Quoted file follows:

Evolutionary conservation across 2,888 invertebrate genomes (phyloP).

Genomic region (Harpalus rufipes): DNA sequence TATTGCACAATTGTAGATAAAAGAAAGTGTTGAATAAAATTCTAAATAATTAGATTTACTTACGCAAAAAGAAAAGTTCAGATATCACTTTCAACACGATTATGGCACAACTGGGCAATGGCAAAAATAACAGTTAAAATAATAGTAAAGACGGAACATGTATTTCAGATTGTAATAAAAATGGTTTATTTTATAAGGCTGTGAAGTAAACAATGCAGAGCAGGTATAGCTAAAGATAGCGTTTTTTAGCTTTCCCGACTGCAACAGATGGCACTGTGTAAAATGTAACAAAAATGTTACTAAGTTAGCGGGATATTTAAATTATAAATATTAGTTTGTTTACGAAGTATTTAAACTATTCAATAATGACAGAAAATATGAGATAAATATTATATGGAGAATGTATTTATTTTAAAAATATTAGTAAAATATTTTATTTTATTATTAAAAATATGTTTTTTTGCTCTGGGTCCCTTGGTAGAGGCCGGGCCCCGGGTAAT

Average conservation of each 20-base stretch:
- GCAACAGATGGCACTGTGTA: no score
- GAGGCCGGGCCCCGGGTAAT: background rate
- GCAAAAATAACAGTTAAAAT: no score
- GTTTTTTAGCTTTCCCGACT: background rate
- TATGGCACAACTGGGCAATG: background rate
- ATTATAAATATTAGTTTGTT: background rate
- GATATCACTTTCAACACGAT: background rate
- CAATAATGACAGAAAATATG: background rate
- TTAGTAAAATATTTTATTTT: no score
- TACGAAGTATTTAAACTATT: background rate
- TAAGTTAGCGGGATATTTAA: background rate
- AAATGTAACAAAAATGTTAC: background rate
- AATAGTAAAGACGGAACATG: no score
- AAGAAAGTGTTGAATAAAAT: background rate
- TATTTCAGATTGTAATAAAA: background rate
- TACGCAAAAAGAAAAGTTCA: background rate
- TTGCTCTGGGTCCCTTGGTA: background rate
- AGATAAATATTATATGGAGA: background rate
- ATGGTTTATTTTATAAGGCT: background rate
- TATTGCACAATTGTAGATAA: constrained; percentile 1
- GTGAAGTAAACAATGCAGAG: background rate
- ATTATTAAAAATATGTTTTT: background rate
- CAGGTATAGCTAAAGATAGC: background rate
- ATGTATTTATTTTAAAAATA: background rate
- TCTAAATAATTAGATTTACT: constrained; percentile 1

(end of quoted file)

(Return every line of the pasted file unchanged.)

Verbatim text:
Evolutionary conservation across 2,888 invertebrate genomes (phyloP).

Genomic region (Harpalus rufipes): DNA sequence TATTGCACAATTGTAGATAAAAGAAAGTGTTGAATAAAATTCTAAATAATTAGATTTACTTACGCAAAAAGAAAAGTTCAGATATCACTTTCAACACGATTATGGCACAACTGGGCAATGGCAAAAATAACAGTTAAAATAATAGTAAAGACGGAACATGTATTTCAGATTGTAATAAAAATGGTTTATTTTATAAGGCTGTGAAGTAAACAATGCAGAGCAGGTATAGCTAAAGATAGCGTTTTTTAGCTTTCCCGACTGCAACAGATGGCACTGTGTAAAATGTAACAAAAATGTTACTAAGTTAGCGGGATATTTAAATTATAAATATTAGTTTGTTTACGAAGTATTTAAACTATTCAATAATGACAGAAAATATGAGATAAATATTATATGGAGAATGTATTTATTTTAAAAATATTAGTAAAATATTTTATTTTATTATTAAAAATATGTTTTTTTGCTCTGGGTCCCTTGGTAGAGGCCGGGCCCCGGGTAAT

Average conservation of each 20-base stretch:
- GCAACAGATGGCACTGTGTA: no score
- GAGGCCGGGCCCCGGGTAAT: background rate
- GCAAAAATAACAGTTAAAAT: no score
- GTTTTTTAGCTTTCCCGACT: background rate
- TATGGCACAACTGGGCAATG: background rate
- ATTATAAATATTAGTTTGTT: background rate
- GATATCACTTTCAACACGAT: background rate
- CAATAATGACAGAAAATATG: background rate
- TTAGTAAAATATTTTATTTT: no score
- TACGAAGTATTTAAACTATT: background rate
- TAAGTTAGCGGGATATTTAA: background rate
- AAATGTAACAAAAATGTTAC: background rate
- AATAGTAAAGACGGAACATG: no score
- AAGAAAGTGTTGAATAAAAT: background rate
- TATTTCAGATTGTAATAAAA: background rate
- TACGCAAAAAGAAAAGTTCA: background rate
- TTGCTCTGGGTCCCTTGGTA: background rate
- AGATAAATATTATATGGAGA: background rate
- ATGGTTTATTTTATAAGGCT: background rate
- TATTGCACAATTGTAGATAA: constrained; percentile 1
- GTGAAGTAAACAATGCAGAG: background rate
- ATTATTAAAAATATGTTTTT: background rate
- CAGGTATAGCTAAAGATAGC: background rate
- ATGTATTTATTTTAAAAATA: background rate
- TCTAAATAATTAGATTTACT: constrained; percentile 1